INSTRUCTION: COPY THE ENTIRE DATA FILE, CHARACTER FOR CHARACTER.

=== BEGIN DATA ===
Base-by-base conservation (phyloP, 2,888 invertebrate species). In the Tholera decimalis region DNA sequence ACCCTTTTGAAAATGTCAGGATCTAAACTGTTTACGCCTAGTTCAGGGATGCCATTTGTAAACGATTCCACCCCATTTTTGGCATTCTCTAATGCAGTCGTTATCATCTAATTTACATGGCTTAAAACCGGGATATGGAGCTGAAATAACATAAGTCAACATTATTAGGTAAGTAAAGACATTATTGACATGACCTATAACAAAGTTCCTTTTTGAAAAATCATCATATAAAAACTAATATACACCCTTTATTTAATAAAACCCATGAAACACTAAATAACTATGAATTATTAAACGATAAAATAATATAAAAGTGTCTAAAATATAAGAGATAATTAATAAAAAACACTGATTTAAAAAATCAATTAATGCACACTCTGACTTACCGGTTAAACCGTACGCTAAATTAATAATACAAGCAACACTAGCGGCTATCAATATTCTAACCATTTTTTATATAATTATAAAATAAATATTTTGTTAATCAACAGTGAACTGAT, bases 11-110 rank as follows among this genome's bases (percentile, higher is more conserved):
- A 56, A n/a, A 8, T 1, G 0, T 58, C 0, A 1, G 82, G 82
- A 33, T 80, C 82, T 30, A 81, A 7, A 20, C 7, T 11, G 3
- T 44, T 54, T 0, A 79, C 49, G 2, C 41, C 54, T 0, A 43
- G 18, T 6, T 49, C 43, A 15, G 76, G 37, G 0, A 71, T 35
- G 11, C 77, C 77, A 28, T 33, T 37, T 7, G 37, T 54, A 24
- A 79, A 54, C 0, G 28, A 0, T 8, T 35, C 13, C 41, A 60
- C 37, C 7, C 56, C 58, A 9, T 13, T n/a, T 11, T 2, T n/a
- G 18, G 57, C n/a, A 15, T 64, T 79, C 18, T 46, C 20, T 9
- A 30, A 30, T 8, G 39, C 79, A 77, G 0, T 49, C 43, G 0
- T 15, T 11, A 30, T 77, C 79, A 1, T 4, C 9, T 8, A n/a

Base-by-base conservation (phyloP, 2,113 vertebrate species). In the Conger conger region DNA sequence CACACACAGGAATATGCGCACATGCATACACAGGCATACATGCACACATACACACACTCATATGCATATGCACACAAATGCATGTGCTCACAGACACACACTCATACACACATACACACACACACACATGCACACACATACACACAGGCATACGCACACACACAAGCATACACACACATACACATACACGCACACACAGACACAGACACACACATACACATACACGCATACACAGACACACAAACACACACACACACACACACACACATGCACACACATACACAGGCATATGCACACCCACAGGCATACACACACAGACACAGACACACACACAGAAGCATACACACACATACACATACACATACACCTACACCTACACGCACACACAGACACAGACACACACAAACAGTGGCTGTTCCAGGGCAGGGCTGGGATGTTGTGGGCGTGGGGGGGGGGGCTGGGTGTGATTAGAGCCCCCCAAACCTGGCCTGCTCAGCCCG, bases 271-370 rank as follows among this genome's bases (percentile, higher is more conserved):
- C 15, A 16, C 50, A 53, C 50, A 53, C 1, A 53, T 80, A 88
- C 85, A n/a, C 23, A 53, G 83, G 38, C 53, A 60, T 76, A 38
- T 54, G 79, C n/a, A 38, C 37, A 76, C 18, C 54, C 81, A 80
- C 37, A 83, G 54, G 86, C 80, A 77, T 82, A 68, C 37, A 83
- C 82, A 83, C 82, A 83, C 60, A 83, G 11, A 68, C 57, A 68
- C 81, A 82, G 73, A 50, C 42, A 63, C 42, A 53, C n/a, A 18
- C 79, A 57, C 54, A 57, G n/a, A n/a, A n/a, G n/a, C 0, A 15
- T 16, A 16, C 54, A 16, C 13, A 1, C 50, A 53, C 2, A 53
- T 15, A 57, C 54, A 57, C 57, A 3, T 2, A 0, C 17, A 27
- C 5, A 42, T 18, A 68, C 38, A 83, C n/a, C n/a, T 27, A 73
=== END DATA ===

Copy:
Base-by-base conservation (phyloP, 2,888 invertebrate species). In the Tholera decimalis region DNA sequence ACCCTTTTGAAAATGTCAGGATCTAAACTGTTTACGCCTAGTTCAGGGATGCCATTTGTAAACGATTCCACCCCATTTTTGGCATTCTCTAATGCAGTCGTTATCATCTAATTTACATGGCTTAAAACCGGGATATGGAGCTGAAATAACATAAGTCAACATTATTAGGTAAGTAAAGACATTATTGACATGACCTATAACAAAGTTCCTTTTTGAAAAATCATCATATAAAAACTAATATACACCCTTTATTTAATAAAACCCATGAAACACTAAATAACTATGAATTATTAAACGATAAAATAATATAAAAGTGTCTAAAATATAAGAGATAATTAATAAAAAACACTGATTTAAAAAATCAATTAATGCACACTCTGACTTACCGGTTAAACCGTACGCTAAATTAATAATACAAGCAACACTAGCGGCTATCAATATTCTAACCATTTTTTATATAATTATAAAATAAATATTTTGTTAATCAACAGTGAACTGAT, bases 11-110 rank as follows among this genome's bases (percentile, higher is more conserved):
- A 56, A n/a, A 8, T 1, G 0, T 58, C 0, A 1, G 82, G 82
- A 33, T 80, C 82, T 30, A 81, A 7, A 20, C 7, T 11, G 3
- T 44, T 54, T 0, A 79, C 49, G 2, C 41, C 54, T 0, A 43
- G 18, T 6, T 49, C 43, A 15, G 76, G 37, G 0, A 71, T 35
- G 11, C 77, C 77, A 28, T 33, T 37, T 7, G 37, T 54, A 24
- A 79, A 54, C 0, G 28, A 0, T 8, T 35, C 13, C 41, A 60
- C 37, C 7, C 56, C 58, A 9, T 13, T n/a, T 11, T 2, T n/a
- G 18, G 57, C n/a, A 15, T 64, T 79, C 18, T 46, C 20, T 9
- A 30, A 30, T 8, G 39, C 79, A 77, G 0, T 49, C 43, G 0
- T 15, T 11, A 30, T 77, C 79, A 1, T 4, C 9, T 8, A n/a

Base-by-base conservation (phyloP, 2,113 vertebrate species). In the Conger conger region DNA sequence CACACACAGGAATATGCGCACATGCATACACAGGCATACATGCACACATACACACACTCATATGCATATGCACACAAATGCATGTGCTCACAGACACACACTCATACACACATACACACACACACACATGCACACACATACACACAGGCATACGCACACACACAAGCATACACACACATACACATACACGCACACACAGACACAGACACACACATACACATACACGCATACACAGACACACAAACACACACACACACACACACACACATGCACACACATACACAGGCATATGCACACCCACAGGCATACACACACAGACACAGACACACACACAGAAGCATACACACACATACACATACACATACACCTACACCTACACGCACACACAGACACAGACACACACAAACAGTGGCTGTTCCAGGGCAGGGCTGGGATGTTGTGGGCGTGGGGGGGGGGGCTGGGTGTGATTAGAGCCCCCCAAACCTGGCCTGCTCAGCCCG, bases 271-370 rank as follows among this genome's bases (percentile, higher is more conserved):
- C 15, A 16, C 50, A 53, C 50, A 53, C 1, A 53, T 80, A 88
- C 85, A n/a, C 23, A 53, G 83, G 38, C 53, A 60, T 76, A 38
- T 54, G 79, C n/a, A 38, C 37, A 76, C 18, C 54, C 81, A 80
- C 37, A 83, G 54, G 86, C 80, A 77, T 82, A 68, C 37, A 83
- C 82, A 83, C 82, A 83, C 60, A 83, G 11, A 68, C 57, A 68
- C 81, A 82, G 73, A 50, C 42, A 63, C 42, A 53, C n/a, A 18
- C 79, A 57, C 54, A 57, G n/a, A n/a, A n/a, G n/a, C 0, A 15
- T 16, A 16, C 54, A 16, C 13, A 1, C 50, A 53, C 2, A 53
- T 15, A 57, C 54, A 57, C 57, A 3, T 2, A 0, C 17, A 27
- C 5, A 42, T 18, A 68, C 38, A 83, C n/a, C n/a, T 27, A 73